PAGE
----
There are studies showing that one-third of waste has been reduced by the efforts of waste collectors. That’s why they played a very important role and they have a role to play in the future because of their talent. They know this business and not everything goes into incinerators.
Al Jazeera: What kind of garbage does India import, from where and why?
Roy: India imports waste from USA, UK and Europe. For many years, China was the landfill for the whole world. And they would recycle it and use it in different ways. This was the original circular economy until we realized it was causing pollution and prompted a rethink and banned the import of waste. But with Chinese traders, Thailand, Malaysia, Cambodia etc. moved to other countries. When these countries started to ban it, European waste started to be transported to Turkey. Now Turkey has banned waste. And so, over the years we have seen the import of waste increase in India. India also said that if this is not regulated we may ban the import of certain types of plastics and papers. It varies from country to country as regulations change.
Al Jazeera: Has the outbreak affected waste disposal models and collectors? How?
Roy: Yes there is. They found it difficult to work as the quarantines in India were difficult. Also, there was some COVID-related waste coming to landfills. When they were desperate to work, they worked on this waste that didn’t have to be food trays, bottles, medical or infected stuff. They were wearing used PPE kits to protect against the rain. Our consumption has also increased during the pandemic process. We don’t go to restaurants like we once did. But instead, we order groceries that come in these packaged boxes, we buy things online, and all of this creates growing garbage.
Al Jazeera: Was there enough work for them during the pandemic, especially with lockdowns? Are they sick too?
Roy: None of them had COVID, or at least the ones they knew. But their desperation was to keep working. I remember one of them telling me that without this disease, hunger would kill them.
Al Jazeera: At first it was difficult for me to read a few pages of the book imagining the smell of everything. But when you talk about the gatherers and how they look at this mountain as income, potentially uncovering buried treasure, it took me a chapter or two, but I started thinking that way too. Is this something you do consciously?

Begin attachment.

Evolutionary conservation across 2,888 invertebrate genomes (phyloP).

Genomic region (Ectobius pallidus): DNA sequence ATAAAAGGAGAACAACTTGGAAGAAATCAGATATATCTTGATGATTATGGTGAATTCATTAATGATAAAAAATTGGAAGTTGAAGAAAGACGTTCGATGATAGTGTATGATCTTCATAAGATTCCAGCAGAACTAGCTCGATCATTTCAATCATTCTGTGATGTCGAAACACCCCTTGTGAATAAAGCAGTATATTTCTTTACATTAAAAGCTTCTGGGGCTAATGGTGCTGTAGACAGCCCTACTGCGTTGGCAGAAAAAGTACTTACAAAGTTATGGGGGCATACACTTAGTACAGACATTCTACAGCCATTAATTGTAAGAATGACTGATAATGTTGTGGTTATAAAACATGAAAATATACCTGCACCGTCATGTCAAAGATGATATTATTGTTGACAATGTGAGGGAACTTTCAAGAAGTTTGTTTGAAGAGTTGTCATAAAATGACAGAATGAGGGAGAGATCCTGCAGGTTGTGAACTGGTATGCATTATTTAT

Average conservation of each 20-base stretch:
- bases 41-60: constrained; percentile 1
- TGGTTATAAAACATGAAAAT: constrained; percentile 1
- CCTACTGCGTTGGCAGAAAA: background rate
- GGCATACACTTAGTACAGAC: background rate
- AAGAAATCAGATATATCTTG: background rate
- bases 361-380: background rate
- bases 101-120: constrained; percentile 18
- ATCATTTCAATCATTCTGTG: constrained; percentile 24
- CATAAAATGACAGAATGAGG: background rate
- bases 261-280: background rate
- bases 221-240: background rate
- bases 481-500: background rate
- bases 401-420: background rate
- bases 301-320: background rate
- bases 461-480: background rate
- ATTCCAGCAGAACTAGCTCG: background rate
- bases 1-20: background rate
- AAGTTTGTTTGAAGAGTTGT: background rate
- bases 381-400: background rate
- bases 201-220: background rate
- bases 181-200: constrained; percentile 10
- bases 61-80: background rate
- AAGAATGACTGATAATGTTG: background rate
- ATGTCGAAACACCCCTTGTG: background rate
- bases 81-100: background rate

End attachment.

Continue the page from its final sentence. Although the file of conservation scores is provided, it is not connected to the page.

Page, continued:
Roy: I thought of it as this kind of interaction of life and death as it is. And that’s how this place presented itself to me in a way. This place is a dump and people think of it as a place of disaster. But when you talk to garbage collectors, they tell you this is a place of opportunity. A place where you’re just a handful of away from finding a treasure, where you can almost get rich on something someone forgot. I first learned about the garbage collectors dump and they never told me it was a horrible place to work. They thought it was great. She had wonderful memories of birthday parties, romances, summer treats, and that was the interaction that needed to be shown. It would be wrong to fetishize this place and say it’s a great place because it wasn’t.
Al Jazeera: What is being done to lift collectors out of poverty and move the country towards a more sustainable, humane and equitable disposable waste culture?
Roy: The Indian government has announced a grand plan of around 13 billion dollars to improve various measures related to air pollution; one of them involves remediation to move mountains of garbage as the prime minister said. They said it will create opportunities for people living in the garbage mountains, but it is not yet clear what those opportunities are for waste collectors. I think policy makers look at it from two angles. First, how quickly can we remove the waste? Secondly, from a slightly technical perspective, how fast we can burn it, turn it to ash, reduce it to zero. But what is the effect on air, water pollution? What is the impact of the people living around these garbage mountains on the quality of life and life span of the garbage collectors? There is no point in having, for example, a biomedical waste incinerator if it affects the health of the people living around it. This is also a measure that should be evaluated in waste management.
Al Jazeera: What do waste collectors want?
Roy: They know no other life than this. I followed them for eight or nine years. And the only people to leave the garbage mountains were a character or two who had passed away and one was in jail. Others continue their work. It’s hard to leave. They are also not equipped to undertake these jobs in shining India, they do not have a good education. One picker tried to get a job as a taxi driver at the ride-hailing company Ola. However, he was unable to follow the instructions on the screen and was denied. Many have made attempts to leave and get jobs in the gig economy, but they have not been able to hold on. Garbage collectors live very insecure, difficult, unhealthy lives. And that’s why it’s important to create opportunities for them, to enable them to seize those opportunities.